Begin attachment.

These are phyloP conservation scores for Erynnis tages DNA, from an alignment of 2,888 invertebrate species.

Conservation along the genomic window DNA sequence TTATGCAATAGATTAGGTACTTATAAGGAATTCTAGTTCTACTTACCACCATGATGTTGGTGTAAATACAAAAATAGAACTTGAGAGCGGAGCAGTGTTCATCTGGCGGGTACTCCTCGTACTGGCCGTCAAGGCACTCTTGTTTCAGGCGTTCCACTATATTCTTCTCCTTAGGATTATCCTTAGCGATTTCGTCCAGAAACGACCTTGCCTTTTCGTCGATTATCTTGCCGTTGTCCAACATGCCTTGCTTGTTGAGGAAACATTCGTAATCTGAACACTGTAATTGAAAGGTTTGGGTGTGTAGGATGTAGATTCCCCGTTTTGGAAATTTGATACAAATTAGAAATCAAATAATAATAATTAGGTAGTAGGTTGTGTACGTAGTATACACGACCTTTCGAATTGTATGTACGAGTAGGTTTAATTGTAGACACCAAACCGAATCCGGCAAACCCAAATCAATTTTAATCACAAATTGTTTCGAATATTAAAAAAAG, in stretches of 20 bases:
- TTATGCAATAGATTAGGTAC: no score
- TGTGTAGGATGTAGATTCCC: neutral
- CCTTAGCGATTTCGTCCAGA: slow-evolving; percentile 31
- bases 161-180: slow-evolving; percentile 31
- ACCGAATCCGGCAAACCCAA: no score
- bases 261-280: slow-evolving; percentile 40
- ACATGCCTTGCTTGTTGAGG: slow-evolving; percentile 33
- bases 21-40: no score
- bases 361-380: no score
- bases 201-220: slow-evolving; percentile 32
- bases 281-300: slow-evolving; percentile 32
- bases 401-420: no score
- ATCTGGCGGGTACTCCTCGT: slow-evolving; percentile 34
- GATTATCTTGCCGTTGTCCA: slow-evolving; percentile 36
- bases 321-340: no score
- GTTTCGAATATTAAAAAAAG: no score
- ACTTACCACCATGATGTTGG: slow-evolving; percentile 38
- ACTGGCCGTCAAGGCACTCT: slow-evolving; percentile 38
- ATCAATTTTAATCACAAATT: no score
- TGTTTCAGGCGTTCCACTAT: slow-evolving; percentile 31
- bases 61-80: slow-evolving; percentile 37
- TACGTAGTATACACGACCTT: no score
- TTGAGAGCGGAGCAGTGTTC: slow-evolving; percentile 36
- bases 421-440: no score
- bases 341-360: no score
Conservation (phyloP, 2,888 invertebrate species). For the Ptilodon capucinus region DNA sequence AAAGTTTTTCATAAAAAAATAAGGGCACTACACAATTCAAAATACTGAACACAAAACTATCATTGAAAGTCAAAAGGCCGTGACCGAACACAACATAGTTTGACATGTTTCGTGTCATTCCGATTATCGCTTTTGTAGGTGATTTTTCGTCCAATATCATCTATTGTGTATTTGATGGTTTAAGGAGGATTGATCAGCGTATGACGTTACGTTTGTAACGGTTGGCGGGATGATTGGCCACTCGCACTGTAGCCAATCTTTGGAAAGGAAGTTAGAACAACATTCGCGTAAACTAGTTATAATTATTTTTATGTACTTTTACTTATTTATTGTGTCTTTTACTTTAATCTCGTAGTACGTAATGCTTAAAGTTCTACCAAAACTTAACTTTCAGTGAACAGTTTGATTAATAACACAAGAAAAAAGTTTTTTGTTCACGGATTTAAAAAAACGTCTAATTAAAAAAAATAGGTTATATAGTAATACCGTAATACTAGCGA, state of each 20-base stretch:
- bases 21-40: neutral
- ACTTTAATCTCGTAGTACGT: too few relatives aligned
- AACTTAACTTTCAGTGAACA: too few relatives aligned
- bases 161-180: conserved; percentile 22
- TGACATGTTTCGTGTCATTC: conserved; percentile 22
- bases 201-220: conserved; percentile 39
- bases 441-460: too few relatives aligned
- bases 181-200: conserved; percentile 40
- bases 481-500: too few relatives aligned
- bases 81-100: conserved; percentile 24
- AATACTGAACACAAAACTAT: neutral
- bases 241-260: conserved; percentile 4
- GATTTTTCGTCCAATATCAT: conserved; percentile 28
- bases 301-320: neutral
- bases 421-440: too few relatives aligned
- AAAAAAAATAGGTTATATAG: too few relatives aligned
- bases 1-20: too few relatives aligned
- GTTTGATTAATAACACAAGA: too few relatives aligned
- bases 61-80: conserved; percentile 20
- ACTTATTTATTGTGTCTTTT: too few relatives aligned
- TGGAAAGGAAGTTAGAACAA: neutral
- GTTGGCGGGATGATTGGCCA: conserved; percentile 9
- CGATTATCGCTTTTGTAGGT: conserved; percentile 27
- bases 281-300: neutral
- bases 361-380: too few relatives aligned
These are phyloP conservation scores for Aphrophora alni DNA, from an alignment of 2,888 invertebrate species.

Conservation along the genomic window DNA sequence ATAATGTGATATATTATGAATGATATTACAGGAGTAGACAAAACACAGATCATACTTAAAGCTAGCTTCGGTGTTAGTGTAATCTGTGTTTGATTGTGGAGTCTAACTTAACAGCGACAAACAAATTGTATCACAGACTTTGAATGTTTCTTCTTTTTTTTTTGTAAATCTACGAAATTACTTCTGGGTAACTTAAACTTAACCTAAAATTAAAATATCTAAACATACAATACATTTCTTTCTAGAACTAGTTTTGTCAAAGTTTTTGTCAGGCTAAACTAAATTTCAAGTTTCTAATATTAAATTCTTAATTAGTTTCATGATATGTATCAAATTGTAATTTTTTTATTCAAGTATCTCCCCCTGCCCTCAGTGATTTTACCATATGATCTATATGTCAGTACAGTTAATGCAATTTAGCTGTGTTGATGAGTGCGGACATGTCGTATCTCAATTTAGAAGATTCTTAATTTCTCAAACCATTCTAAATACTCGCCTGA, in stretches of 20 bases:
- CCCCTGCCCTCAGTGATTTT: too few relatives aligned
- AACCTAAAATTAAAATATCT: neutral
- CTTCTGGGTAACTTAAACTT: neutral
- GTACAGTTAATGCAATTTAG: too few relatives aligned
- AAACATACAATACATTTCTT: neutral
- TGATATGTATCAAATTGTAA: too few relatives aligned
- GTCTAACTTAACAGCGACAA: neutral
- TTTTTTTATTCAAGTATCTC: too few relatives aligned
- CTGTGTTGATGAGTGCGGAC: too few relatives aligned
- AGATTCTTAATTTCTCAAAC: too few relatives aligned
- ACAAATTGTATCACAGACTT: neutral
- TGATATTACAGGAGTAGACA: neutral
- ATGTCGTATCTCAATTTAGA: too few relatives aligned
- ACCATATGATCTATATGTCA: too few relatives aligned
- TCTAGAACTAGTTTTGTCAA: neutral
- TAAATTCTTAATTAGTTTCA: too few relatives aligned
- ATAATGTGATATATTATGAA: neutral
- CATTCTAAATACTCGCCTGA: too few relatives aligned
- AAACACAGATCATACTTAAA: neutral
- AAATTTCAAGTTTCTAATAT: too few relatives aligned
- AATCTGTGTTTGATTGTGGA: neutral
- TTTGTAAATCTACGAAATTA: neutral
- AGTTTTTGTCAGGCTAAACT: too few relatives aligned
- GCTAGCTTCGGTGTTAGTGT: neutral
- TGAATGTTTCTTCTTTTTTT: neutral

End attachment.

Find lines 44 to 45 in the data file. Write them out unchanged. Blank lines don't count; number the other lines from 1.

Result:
- AAAAAAAATAGGTTATATAG: too few relatives aligned
- bases 1-20: too few relatives aligned